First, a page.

The Great Urals: Regionalism and the Evolution of the Soviet System

The Great Urals: Regionalism and the Evolution of the Soviet System

The Great Urals: Regionalism and the Evolution of the Soviet System

The Great Urals: Regionalism and the Evolution of the Soviet System

Synopsis

Political histories of the Soviet Union have portrayed a powerful Kremlin leadership whose will was passively implemented by regional Party officials and institutions. Drawing on his research in recently opened archives in Moscow and the Urals-a vast territory that is a vital center of the Russian mining and metallurgy industries-James R. Harris overturns this view. He argues here that the regions have for centuries had strong identities and interests and that they cumulatively exerted a significant influence on Soviet policy-making and on the evolution of the Soviet system. After tracing the development of local interests prior to the Revolution, Harris demonstrates that a desperate need for capital investment caused the Urals and other Soviet regions to press Moscow to increase the investment and production targets of the first five year plan. He provides conclusive evidence that local leaders established the pace for carrying out such radical policies as breakneck industrialization and the construction of forced labor camps. When the production targets could not be met, regional officials falsified data and blamed "saboteurs" for their shortfalls. Harris argues that such deception contributed to the personal and suspicious nature of Stalin's rule and to the beginning of his onslaught on the Party apparatus. Most of the region's communist leaders were executed during the Great Terror of 1936-38. In his conclusion, Harris measures the impact of their interests on the collapse of the communist system, and the fate of reform under Gorbachev and Yeltsin.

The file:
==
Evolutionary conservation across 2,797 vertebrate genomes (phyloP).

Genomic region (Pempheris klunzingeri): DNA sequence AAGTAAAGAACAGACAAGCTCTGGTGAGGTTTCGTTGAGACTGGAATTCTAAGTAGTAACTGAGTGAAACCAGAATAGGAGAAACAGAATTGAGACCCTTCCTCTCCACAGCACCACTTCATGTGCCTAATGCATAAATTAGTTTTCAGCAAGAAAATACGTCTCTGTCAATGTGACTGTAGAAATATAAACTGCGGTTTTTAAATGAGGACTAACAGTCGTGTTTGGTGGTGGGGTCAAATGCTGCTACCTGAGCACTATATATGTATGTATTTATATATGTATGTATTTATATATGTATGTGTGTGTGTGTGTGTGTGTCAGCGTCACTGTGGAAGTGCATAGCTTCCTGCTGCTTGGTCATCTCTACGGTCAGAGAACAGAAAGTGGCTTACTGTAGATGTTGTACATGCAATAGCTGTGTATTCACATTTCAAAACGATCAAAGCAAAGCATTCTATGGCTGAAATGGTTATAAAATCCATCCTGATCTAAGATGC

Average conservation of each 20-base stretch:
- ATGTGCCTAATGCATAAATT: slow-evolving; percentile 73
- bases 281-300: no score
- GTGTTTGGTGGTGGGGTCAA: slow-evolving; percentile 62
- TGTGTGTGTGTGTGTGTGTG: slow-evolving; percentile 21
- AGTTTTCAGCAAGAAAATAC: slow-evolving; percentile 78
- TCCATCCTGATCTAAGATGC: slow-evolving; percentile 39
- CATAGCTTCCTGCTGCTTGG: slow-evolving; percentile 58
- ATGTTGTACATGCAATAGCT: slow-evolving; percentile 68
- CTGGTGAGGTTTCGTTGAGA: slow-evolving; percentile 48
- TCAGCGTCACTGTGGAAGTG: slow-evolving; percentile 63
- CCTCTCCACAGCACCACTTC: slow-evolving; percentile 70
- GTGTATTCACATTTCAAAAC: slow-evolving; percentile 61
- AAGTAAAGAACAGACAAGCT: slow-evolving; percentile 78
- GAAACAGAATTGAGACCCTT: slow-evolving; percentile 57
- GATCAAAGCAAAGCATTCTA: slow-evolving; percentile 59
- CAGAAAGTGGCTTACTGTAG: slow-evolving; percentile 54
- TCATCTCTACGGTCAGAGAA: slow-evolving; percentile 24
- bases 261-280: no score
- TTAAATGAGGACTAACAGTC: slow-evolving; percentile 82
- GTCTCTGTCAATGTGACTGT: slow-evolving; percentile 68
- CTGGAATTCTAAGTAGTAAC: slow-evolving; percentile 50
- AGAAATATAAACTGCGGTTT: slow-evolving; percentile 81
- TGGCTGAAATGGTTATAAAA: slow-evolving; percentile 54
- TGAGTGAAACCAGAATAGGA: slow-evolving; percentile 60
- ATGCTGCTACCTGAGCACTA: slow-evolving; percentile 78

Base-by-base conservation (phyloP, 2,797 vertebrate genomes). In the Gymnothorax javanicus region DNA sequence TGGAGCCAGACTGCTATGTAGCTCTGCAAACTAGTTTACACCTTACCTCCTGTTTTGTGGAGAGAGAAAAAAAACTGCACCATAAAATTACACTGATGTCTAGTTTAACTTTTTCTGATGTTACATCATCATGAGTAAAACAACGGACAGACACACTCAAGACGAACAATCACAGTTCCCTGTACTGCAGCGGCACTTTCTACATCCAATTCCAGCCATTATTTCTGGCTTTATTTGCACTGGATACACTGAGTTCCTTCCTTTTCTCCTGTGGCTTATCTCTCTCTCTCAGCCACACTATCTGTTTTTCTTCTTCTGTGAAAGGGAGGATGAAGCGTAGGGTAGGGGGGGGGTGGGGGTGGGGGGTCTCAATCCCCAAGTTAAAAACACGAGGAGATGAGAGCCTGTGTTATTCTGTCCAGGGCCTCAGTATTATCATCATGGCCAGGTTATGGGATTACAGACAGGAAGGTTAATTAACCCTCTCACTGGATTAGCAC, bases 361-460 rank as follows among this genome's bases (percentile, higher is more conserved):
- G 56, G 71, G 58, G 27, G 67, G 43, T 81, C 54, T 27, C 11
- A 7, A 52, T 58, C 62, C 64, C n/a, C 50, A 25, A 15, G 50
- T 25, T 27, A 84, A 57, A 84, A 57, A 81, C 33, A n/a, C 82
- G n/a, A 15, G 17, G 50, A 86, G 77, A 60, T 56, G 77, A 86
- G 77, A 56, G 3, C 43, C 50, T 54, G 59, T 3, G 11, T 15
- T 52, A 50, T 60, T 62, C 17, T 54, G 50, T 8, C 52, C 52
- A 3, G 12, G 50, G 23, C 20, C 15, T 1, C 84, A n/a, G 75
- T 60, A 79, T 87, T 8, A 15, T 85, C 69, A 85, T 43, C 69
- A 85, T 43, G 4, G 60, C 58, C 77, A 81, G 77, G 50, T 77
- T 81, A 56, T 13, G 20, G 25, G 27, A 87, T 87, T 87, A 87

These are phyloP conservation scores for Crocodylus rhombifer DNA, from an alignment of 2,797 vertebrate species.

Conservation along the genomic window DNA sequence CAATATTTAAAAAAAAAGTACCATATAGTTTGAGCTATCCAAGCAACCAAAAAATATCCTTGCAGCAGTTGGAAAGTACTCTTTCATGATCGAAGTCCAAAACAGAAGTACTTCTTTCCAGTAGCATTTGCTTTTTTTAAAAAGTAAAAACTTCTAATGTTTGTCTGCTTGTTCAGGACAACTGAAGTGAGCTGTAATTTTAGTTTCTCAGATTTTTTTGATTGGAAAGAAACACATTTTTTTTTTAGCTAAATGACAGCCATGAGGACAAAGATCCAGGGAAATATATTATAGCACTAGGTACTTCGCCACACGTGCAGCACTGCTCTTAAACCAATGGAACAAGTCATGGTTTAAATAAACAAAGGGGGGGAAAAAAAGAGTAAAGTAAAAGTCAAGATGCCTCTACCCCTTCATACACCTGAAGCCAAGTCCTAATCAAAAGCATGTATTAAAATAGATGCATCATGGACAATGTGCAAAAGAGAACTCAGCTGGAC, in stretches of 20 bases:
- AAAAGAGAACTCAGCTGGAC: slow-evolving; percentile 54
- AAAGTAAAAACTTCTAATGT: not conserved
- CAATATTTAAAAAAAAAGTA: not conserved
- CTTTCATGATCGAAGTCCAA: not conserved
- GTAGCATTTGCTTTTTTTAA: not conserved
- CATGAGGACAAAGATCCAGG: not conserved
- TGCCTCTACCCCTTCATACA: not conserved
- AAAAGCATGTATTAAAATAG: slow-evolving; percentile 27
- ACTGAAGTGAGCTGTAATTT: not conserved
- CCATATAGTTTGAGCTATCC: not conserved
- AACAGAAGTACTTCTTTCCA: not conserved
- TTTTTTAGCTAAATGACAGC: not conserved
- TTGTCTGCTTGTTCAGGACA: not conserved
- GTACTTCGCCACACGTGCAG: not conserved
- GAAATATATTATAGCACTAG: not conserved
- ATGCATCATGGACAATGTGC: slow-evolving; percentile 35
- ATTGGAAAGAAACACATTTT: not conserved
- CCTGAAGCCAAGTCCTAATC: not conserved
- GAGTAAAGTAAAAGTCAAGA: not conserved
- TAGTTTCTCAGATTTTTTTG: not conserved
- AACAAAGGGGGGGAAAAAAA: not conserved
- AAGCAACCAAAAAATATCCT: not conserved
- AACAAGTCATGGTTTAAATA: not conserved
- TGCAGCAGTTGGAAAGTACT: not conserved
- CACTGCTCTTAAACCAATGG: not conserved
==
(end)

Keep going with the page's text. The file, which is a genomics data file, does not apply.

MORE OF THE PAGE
Excerpt

When regional representatives come to us and brag that they've established a plan, I tell them that the plan will be valued only in so far as it is not a projection of fantasy, but rather an expression of the real situation and resources in industry at the present time.... When you read the regional three- and five-year plans, [you see that] they are based on a healthy appetite, on pure fantasy.... They are not production plans, but plans of demands.

F. Dzerzhinskii (VSNKh USSR) to a conference of regional representatives, December 1924

We still lack elementary plan discipline, particularly in the regions, where the spontaneous drive to industrialize has resulted in the execution of a large number of projects without the permission or even knowledge of the center.

I. Kosior (VSNKh RSFSR) to A. Rykov (Sovnarkom), 22 October 1928

Local patriotism can occasionally do a lot of damage.

S. Khrennikov (Glavmetall) to his OGPU interrogators, October 1929

This book grew out of a paper on the attitudes of regional leaders to the first Soviet five-year plan. The paper attempted to deal with a striking, intuitive problem. As Moscow turned its attention to long-term economic planning in the mid-1920s, regional leaders pushed central party and state authorities to increase the size of their plans. Their proposals for construction consistently exceeded the maximal targets set by Moscow. When the center rejected their demands, the regions often proceeded with construction in the absence of formal approval. Despite Moscow's persistent criticism of “localism” (mestnichestvo) and “local patriotism, ” regional pressure to expand plan targets continued into the 1930s. The behavior of regional leaders seems baffling. We are accustomed to think of the Soviet planning system as the quintessential expression of central control and of the industrialization drive so key to Stalin's “Revolution from Above.” Why would the regions ask to . . .

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